The yuan jumped against the dollar on Tuesday ahead of a COVID-19 press briefing in China that is spurring hopes of a potential easing in the country's strict pandemic restrictions following an unprecedented episode of unrest.
The offshore yuan surged 1.2% to 7.1607 a dollar after a statement from the Chinese government said experts from the National Health Commission and two other agencies involved in disease control and prevention would speak at a COVID press conference at 0700 GMT on Tuesday.
The onshore yuan was up 0.66% at 7.1594 per dollar.
"People are getting quite excited about some sort of reopening," said Alvin Tan, head of Asia FX strategy at RBC Capital Markets.
The U.S. dollar, which rallied in the previous session on mounting worries over China's COVID situation, pared some of its overnight gains and moved broadly lower.
The Aussie, often used as a liquid proxy for the yuan, rose 0.8% to $0.6708. The kiwi similarly gained 0.9% to $0.6214.
Sterling strengthened 0.4% to $1.2007.
Police on Monday stopped and searched people at the sites of weekend protests in Shanghai and Beijing, after crowds there and in other Chinese cities demonstrated against the country's strict zero-COVID policy.
Protests have spread to at least a dozen cities around the world in a show of solidarity.
Elsewhere, the euro was up 0.4% at $1.0382, after surging to a five-month peak of $1.0497 overnight.
European Central Bank President Christine Lagarde said overnight that euro zone inflation had not peaked and it risked turning out even higher than currently expected, hinting at a series of interest rate hikes ahead.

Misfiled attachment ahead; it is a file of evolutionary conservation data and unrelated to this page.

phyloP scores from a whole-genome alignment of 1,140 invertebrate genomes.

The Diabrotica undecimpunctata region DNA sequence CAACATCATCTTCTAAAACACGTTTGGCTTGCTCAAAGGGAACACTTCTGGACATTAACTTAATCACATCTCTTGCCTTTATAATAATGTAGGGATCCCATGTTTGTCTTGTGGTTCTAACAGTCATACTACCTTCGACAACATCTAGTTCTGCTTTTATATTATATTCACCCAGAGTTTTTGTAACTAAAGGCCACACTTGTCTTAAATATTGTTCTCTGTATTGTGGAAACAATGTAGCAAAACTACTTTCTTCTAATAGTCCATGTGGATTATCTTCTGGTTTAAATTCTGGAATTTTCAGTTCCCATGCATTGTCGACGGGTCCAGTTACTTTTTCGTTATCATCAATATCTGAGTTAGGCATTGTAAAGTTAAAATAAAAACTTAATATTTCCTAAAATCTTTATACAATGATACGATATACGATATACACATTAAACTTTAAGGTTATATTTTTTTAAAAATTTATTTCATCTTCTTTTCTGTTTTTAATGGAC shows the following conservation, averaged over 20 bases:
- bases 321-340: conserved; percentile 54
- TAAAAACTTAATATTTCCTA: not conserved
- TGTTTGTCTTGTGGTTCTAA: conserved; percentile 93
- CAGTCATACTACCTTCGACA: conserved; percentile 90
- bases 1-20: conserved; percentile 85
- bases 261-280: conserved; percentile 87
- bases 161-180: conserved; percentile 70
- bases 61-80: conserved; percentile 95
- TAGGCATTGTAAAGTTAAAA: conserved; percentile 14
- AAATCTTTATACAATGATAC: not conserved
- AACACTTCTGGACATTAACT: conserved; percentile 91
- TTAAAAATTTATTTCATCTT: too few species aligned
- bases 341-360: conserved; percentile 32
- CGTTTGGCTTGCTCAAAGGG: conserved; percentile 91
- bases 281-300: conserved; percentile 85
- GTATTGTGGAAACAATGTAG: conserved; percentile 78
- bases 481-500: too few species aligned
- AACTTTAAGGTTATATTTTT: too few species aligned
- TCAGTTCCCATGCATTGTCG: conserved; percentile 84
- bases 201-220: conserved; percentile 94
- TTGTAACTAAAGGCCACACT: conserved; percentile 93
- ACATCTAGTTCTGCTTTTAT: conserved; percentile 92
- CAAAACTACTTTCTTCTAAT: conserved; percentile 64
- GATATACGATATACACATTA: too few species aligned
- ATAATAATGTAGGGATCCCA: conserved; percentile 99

Flash euro zone inflation figures for November are due on Wednesday, with economists polled by Reuters expecting inflation to come in at 10.4% year-on-year. Ahead of that, inflation numbers from Spain and Germany are expected later on Tuesday.
"The central bank commentary that we've had this week, including from Lagarde, has got the market on guard for the risk that the ECB is going to raise rates by 75 basis points at its December meeting rather than 50 basis points, which had been a strong consensus up until the last few days," said Ray Attrill, head of FX strategy at National Australia Bank (NAB).
The Japanese yen last traded about 0.3% higher at 138.525 per dollar.
Against a basket of currencies, the U.S. dollar index fell 0.4% to 106.23, after rising 0.5% overnight.
The greenback remained marginally supported by hawkish Federal Reserve speakers overnight.
St. Louis Fed President James Bullard said the Fed needed to raise interest rates quite a bit further, while New York Fed President John Williams and Richmond Fed President Thomas Barkin echoed similar views.
"The Fed rhetoric we've heard from some of the speakers in the last 24 hours is sending a relatively hawkish message, which is somewhat at odds with market pricing," said NAB's Attrill.
Comments from Fed Chair Jerome Powell on Wednesday will be watched for new signals on further tightening, with key U.S. jobs data for November due on Friday. The U.S. central bank is widely expected to hike rates by an additional 50 basis points when it meets on Dec. 13-14.
(Reporting by Harish Sridharan in Bengaluru; Editing by Edmund Klamann)